2 July 2016

Palio di Siena

First of two annual races is contested today

Photo of the Palio di Siena
The Palio is run at a furious pace around the perimeter
of the Piazza del Campo in Siena
The first of the two annual contests for the historic Palio di Siena takes place in Piazza del Campo in the Tuscan city this evening.

The passionately competitive horse race, first run in 1656, is staged on July 2 and August 16 each year. The first race is in honour of Siena's Madonna of Provenzano, the second forms part of the celebrations marking the Feast of the Assumption.

A colourful pageant, the Corteo Storico, precedes the race, which sees the square filled with spectators from many parts of the world.

The Palio features 10 horses, each representing one of Siena's 17 contrade, or wards, ridden bareback by riders wearing the colours of the contrada they represent.   They race for three circuits of a dirt track laid around the perimeter of the Piazza del Campo.

It is an event with no holds barred.  Riders are allowed to use the whip to encourage their own mounts but also to hamper their rivals and falls are frequent.  The winner is the horse that crosses the finishing line first, even if its rider is no longer on board.

Horses are trained specifically with the Palio in mind and 10 judged to be of approximately equal quality are chosen four days before the race by the heads - capitani - of each contrada.  A lottery then takes place to determine which contrada each will represent.

The rules are complex.  The first nine horses are called into the starting area, known as the Mossa, in the order in which they are drawn and the race begins only when the rider of the 10th horse chooses what he judges to be the right moment tactically to join them.

Packed crowds line the narrow circuit for the Palio di Siena
Packed crowds line the narrow circuit
Winning is down to the skill of the rider, but with as much emphasis placed on preventing other contenders from finishing first as on actually crossing the line in front it can sometimes be a confusing event.  In the celebrations that follow, supporters of the winning contrada will naturally be seen enjoying their own success, but others might be equally joyful because their traditional rival has lost.

The 17 contrade are: Eagle, Snail, Wave, Panther, Forest, Tortoise, Owl, Unicorn, Shell, Tower, Ram, Caterpillar, Dragon, Giraffe, Porcupine, She-Wolf and Goose.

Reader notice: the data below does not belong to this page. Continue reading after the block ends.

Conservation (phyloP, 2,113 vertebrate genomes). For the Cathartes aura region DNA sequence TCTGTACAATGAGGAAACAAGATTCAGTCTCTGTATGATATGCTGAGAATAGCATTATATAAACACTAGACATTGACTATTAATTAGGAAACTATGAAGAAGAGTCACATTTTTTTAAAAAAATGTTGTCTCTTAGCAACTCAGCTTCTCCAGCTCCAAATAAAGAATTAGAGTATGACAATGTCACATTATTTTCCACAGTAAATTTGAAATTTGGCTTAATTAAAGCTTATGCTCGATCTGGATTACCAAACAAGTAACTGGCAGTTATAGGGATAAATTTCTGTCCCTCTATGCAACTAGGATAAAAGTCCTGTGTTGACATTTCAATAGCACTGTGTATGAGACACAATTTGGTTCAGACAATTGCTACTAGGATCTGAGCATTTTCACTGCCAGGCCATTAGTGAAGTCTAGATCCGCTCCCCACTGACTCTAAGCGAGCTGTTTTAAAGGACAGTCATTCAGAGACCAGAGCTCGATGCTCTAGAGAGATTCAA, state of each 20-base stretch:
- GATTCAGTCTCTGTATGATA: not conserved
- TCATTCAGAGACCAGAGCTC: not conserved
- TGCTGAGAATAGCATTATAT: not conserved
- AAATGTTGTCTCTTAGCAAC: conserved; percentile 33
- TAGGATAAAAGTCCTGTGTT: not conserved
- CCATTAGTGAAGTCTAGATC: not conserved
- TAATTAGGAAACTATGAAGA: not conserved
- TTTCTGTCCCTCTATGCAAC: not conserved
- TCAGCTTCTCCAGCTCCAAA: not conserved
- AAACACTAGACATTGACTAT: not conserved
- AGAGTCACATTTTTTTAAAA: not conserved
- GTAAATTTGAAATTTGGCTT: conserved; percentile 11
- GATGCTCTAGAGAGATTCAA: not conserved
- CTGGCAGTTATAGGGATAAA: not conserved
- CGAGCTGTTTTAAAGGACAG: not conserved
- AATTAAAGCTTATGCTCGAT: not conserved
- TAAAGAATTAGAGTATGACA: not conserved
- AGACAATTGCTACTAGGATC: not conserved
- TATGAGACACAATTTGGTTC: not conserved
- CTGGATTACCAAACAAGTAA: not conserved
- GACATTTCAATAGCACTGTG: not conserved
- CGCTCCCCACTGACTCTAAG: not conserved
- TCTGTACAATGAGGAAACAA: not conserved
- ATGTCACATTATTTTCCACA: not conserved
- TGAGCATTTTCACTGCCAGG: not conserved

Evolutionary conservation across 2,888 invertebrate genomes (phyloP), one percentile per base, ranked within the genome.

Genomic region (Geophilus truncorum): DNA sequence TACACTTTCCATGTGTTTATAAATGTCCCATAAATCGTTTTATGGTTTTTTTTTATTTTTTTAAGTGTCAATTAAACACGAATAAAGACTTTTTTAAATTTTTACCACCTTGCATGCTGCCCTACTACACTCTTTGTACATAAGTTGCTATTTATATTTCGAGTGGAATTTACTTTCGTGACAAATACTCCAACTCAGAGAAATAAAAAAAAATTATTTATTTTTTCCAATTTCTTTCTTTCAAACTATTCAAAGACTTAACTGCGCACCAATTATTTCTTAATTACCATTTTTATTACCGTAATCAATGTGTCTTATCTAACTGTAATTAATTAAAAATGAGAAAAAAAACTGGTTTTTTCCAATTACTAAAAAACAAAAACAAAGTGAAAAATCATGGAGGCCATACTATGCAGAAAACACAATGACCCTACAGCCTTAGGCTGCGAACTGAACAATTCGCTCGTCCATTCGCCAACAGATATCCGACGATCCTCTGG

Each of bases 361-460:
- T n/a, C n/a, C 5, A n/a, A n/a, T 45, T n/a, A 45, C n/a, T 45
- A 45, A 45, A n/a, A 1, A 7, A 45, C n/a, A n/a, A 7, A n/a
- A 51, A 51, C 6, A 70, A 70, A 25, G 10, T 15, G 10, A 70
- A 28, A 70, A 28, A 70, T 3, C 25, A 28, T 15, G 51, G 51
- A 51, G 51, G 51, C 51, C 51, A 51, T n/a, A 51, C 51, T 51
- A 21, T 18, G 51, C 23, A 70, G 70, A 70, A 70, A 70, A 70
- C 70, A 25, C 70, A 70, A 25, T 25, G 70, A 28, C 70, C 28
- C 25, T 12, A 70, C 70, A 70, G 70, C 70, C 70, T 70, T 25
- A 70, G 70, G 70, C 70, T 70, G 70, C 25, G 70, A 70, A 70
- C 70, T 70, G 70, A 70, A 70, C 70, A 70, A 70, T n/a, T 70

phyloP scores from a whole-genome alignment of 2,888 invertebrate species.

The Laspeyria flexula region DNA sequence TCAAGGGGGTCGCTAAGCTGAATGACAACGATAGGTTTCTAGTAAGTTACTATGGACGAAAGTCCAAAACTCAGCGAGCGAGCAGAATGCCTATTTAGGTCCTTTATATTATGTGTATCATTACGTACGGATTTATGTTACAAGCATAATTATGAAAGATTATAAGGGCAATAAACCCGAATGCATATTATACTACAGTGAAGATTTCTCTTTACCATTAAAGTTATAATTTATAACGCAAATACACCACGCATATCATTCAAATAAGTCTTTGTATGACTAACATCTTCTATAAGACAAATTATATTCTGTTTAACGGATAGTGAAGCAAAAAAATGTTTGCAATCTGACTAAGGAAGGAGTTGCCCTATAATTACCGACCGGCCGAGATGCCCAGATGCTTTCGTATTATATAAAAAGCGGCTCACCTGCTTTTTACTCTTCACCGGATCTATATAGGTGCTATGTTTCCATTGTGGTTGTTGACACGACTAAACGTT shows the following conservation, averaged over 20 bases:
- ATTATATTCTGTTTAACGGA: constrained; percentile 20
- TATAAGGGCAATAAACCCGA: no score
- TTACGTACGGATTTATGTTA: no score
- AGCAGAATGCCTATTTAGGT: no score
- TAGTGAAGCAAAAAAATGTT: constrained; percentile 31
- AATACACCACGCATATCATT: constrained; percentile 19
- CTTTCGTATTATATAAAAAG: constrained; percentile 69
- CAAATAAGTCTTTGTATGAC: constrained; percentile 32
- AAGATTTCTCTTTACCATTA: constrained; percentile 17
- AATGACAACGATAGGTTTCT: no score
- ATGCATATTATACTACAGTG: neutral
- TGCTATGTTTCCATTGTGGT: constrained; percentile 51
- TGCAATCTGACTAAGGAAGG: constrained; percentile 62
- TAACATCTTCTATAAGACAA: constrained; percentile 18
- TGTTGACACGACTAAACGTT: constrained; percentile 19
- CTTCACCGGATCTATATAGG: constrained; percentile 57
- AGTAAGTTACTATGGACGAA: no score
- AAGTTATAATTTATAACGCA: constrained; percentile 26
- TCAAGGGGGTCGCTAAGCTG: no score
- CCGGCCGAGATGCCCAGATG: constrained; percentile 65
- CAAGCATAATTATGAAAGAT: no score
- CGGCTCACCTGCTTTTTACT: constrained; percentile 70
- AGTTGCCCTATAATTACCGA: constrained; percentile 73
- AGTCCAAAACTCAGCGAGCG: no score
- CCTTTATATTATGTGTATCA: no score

The race is limited to 10 for safety reasons (although accidents are still commonplace along the narrow or steeply banked parts of the circuit).  Seven of the runners are those who did not participate in the immediately preceding race, with the other three chosen in a draw.

The winner receives a decorated Drappellone - a large drape - which is paraded around the track and then goes on display in the contrada's museum.  The most successful contrada in the history of the race has been Oca - the Goose - with 63 wins, followed by Chiocciola - the Snail - with 51, and Tartuca - the Tortoise - with 46.

The race begins at some point after 7pm but spectators are advised to arrive in the Piazza by 4pm.  Police close the entrances to the square once they consider it to be full and the Corteo Storica parade arrives at 5pm.

Spectators can watch free of charge from the public space in the centre of the Piazza but because of the large numbers that inevitably want to attend the crowd will become tightly packed and the local tourist office advises against bringing small children.  There are also no public toilets and bottles of water and sun hats are considered to be essential.

Balcony positions and some private boxes can be obtained but they attract premium prices and tend to be booked up months in advance.

The beautiful Piazza del Campo in Siena is one of the finest squares in Italy
The beautiful Piazza del Campo in Siena is one of the
finest squares in Italy
Travel tip:

The shell-shaped Piazza del Campo, established in the 13th century as an open marketplace on a sloping site between the three communities that eventually merged to form Siena, is regarded as one of Europe's finest medieval squares, looked over by the Palazzo Pubblico and the Torre del Mangia.  The red brick paving, fanning out from the centre in nine sections, was put down in 1349.

Travel tip:

Plans for an enormous basilica, which would have been the largest in the world, in Siena had to be abandoned because of lack of funds due to war and the plague but the smaller Duomo (cathedral) built in its place is nonetheless considered a masterpiece of Italian Romanesque-Gothic architecture.  It contains a 13th century pulpit designed by Nicola Pisani.

(Photos of the Palio by Roberto Vicario CC BY-SA 3.0)

(Photo of Piazza del Campo By Ricardo André Frantz CC BY-SA 3.0)


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